Thursday, January 05, 2017

Small Sips Mourns the Bothans

Starting with something geeky. Rogue One made my year-end list of best movies. It was a Star Wars movie, so that weighted the scale a little. But it certainly wasn't just due to its association with a beloved franchise, but also its effect on it. Eleanor Tremeer explains how this latest installment--a prequel to A New Hope--changed the original trilogy (POSSIBLE SPOILERS AHEAD):
In Return of the Jedi, when the Rebel Alliance faces the second of what now seems to be an endless parade of Death Stars (I mean, that's basically what Starkiller Base is in The Force Awakens), Mon Mothma explains that the crucial plans to this battle station came at a price.
"Many Bothans died to bring us this information."
It's almost an offhand comment, and that's the last we hear of these mysterious Bothans, as they are merely tools to establish the gravity of the situation.
But with Rogue One we get an up close and personal look at what the Rebellion was really like: The sacrifices made, the morals compromised, the brothers-in-arms lost to this relentless war. Rogue One is emotionally brutal, as each beautifully nuanced, well-rounded character meets their sometimes dramatic, sometimes mundane end.
I hadn't considered it the way this article does, but Rogue One is basically a movie about a handful of the background characters, the ones who fight alongside Luke, Leia, and the others. And it turns out that their roles are just as dramatic, captivating, and crucial as the ones we hear way more about. Their fulfillment of duty and sacrifice allow the ones front and center to do what they do.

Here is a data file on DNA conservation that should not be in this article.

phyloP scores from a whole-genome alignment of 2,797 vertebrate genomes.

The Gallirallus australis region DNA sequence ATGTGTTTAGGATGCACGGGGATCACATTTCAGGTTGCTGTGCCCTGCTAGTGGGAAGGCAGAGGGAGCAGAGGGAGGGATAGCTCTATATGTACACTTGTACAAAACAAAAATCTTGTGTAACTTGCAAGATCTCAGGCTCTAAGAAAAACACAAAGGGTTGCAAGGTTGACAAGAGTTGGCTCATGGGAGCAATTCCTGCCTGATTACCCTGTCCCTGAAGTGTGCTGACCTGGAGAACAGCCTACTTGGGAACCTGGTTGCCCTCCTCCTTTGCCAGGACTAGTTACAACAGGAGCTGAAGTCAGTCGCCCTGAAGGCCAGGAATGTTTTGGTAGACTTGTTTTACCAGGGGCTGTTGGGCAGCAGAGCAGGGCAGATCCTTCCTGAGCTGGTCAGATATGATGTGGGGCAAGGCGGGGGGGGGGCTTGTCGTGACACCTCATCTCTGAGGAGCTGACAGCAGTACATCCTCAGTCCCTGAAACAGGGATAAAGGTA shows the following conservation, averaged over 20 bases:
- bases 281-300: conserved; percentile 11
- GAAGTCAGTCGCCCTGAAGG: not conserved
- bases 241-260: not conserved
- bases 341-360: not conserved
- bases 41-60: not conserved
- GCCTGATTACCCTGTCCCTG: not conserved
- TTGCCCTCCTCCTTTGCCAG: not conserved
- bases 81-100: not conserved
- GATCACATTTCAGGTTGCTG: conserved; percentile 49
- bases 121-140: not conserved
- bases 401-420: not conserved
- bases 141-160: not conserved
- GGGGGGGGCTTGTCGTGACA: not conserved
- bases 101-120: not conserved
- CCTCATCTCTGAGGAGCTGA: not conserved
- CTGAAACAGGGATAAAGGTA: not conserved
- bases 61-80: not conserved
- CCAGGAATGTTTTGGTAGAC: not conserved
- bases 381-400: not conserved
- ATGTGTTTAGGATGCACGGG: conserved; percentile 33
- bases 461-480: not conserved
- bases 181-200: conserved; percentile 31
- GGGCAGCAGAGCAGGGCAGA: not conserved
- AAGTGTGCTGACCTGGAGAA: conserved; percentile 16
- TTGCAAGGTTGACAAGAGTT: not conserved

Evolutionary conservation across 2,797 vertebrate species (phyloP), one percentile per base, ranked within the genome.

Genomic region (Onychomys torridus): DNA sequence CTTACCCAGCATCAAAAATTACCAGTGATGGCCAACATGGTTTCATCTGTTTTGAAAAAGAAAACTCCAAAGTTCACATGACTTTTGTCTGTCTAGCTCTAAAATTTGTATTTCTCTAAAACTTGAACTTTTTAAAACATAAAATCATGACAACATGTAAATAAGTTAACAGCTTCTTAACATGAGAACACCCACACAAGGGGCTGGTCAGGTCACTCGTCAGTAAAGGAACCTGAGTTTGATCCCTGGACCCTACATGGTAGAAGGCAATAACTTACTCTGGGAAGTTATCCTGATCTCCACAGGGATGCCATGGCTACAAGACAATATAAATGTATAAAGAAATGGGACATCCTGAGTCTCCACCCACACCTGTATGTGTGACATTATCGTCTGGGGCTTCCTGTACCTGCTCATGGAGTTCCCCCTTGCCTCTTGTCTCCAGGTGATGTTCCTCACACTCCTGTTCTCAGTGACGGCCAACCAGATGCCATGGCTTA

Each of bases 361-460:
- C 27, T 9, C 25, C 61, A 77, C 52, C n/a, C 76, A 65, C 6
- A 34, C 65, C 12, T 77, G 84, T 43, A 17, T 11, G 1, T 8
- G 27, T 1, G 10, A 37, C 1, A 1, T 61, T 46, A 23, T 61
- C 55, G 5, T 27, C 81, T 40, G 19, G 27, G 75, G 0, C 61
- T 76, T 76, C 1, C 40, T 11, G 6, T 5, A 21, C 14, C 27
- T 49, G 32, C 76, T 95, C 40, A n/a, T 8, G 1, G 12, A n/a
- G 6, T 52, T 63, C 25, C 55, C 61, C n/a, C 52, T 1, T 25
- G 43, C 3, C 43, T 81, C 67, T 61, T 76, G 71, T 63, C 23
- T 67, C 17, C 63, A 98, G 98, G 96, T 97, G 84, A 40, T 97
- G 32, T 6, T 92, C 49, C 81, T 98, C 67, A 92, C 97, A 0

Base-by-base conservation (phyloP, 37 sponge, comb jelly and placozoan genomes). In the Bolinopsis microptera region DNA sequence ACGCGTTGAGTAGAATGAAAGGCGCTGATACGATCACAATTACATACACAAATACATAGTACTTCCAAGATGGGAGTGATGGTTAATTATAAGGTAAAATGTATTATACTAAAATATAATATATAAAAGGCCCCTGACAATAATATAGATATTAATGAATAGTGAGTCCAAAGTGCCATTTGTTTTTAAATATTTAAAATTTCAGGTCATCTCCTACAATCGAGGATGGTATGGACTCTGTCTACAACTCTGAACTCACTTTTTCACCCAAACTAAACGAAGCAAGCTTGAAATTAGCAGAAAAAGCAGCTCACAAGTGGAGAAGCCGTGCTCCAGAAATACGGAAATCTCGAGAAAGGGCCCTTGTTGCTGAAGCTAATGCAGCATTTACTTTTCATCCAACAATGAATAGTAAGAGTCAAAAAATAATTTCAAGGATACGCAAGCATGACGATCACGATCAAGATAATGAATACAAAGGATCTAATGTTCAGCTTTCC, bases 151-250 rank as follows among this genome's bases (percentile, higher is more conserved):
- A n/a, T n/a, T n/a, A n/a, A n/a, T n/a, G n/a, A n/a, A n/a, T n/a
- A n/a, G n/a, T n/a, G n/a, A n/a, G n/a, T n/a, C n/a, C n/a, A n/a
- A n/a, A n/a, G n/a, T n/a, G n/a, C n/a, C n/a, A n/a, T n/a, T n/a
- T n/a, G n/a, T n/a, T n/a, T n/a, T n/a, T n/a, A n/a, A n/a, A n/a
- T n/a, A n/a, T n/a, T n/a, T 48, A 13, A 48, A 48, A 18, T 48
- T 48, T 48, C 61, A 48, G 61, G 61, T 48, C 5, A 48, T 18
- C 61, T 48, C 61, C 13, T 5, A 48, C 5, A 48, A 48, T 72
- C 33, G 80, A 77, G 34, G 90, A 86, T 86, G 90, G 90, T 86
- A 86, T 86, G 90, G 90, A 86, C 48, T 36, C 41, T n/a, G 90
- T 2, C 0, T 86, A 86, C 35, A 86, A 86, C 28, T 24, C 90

If you've seen the movie, the whole thing is worth a read. If you haven't, bookmark it for after you have.

So after that obviously I have to mention this. Last week I and many others were devastated by the news of Carrie Fisher's death after she briefly tried to battle back from a heart attack. Besides being Princess Leia, Fisher was an active and outspoken advocate for mental health issues, which included her being honest about her own struggles. In response to a question from someone wrestling with bipolar disorder, she had this to say:
We have been given a challenging illness, and there is no other option than to meet those challenges. Think of it as an opportunity to be heroic - not "I survived living in Mosul during an attack" heroic, but an emotional survival. An opportunity to be a good example to others who might share our disorder. That's why it's important to find a community - however small - of other bipolar people to share experiences and find comfort in the similarities.
Don't I sound like I know what I'm talking about? The truth is, I've never done what it sounds like you're doing: balancing school, home and work. I left home and school. So as difficult as it seems like it can be, you're ahead of the game. You're doing more than I did at your age, and that's courageous.